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Saturday, December 5, 2009

First Issue - The Mercurial Role of Geology in Art

Welcome to the Geology in Art blog!

The role of geology in art is mercurial, and is somehow mysterious.
Indeed geology and art are inextricably bound together. The science and art of geology have developed in concert and they are still interdependent ways to describe nature.

Through this blog I will discuss the relationship between geology in art, covering painting, literature, comics, photography, sculpture, conceptual art, music, cinema, theatre, dancing...are you ready?
This blog is intimately bound to "Geology in Art: an unorthodox path from visual arts to music", the first book to document the artistic phenomena in which geology brings its own aesthetic and conceptual heritage. Many of the topics discussed in this blog are coming from the mentioned work. If you feel intrigued by the "geology and art" theme, don't miss this book!

The first issue of this blog/web-zine aims to give a sense of the possibilities that may emerge when geology becomes a central theme in art. The four contributions in this issue offer different perspectives on the role of Geology in Art. Enjoy!

Andrea Baucon

  • Geology and painting: Leonardo da Vinci

Leonardo da Vinci is universally regarded as one of the pioneers of Earth sciences for having recognized and interpreted a number of geologic phenomena. In his famous notebooks da Vinci focused on sedimentary geology and discussed sedimentation, stratification and fossils. Less well known is the fact that Leonardo expressed his revolutionary geologic theories in his paintings. Leonardo represented stratification in its finest details, including small-scale laminations. Can you find them? (start the video at 1:50)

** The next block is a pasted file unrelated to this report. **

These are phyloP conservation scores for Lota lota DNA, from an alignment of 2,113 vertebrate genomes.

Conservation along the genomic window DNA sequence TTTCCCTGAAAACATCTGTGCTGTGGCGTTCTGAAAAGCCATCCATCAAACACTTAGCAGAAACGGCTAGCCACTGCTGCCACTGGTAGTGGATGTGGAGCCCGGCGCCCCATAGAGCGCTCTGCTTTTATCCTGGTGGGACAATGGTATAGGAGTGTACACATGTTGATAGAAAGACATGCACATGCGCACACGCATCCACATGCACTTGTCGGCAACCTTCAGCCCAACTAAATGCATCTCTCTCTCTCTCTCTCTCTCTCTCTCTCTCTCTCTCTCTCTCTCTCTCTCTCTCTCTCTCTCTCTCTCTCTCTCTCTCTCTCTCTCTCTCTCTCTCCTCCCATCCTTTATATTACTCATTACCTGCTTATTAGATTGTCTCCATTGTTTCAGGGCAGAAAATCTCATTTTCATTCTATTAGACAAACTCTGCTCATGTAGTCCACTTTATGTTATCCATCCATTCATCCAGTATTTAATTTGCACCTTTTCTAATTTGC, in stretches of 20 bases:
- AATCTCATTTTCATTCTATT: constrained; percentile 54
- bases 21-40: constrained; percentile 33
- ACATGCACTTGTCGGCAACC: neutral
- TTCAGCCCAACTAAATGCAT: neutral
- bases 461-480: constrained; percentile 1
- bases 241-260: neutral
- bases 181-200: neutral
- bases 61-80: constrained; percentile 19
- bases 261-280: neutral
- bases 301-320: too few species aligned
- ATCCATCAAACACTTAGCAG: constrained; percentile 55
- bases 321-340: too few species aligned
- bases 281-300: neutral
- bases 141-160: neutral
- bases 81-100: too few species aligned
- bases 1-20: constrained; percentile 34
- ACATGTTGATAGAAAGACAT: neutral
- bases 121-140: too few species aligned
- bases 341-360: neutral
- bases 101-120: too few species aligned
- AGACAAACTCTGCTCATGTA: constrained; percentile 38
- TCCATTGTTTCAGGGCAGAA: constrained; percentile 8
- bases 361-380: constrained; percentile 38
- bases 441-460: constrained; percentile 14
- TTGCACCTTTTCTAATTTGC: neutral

• Geology and land art: Spiral Jetty

Land art is a movement in which landscape and the work of art are inextricably linked. Land art and geology are bound together, as geology is the science of the landscape. The video shows "Spiral Jetty", a work by Robert Smithson. The artist chose the site for the blood-red color of the waters and its connection with the primordial sea. "Spiral Jetty" is built of mud, salt crystals, basalt, earth and water.

  • Geology in music: earthquake sonification

Geologic sonification is probably the most direct form of interaction between geology and sound. Sonification translates quantitative data into sound, being the acoustic counterpart of graphic data visualization.

  • Geology in literature and cinema: Journey to the Centre of the Earth

Jules Verne's “Journey to the Centre of the Earth” has some serious scientific inconsistencies, but it also reveals the author’s remarkable geologic background. According to a brillant paper by Breyer and Butcher, much of the scientific information in Verne’s novel was taken directly from Figuier’s “La Terre avant le déluge” (“The World before the Deluge”), a popular science book that was a best-seller in Verne’s time.

  • Geology and photography

Photography appears persistently in scientific geology as it creates pictures of geologic features by recording their light radiation on sensitive media.
Therefore it is no surprise that geologic themes and photographers are commonly featured in artistic photography. This is the case of Michael Collier who for 20 years has been taking aerial photographs of the Earth's geology.

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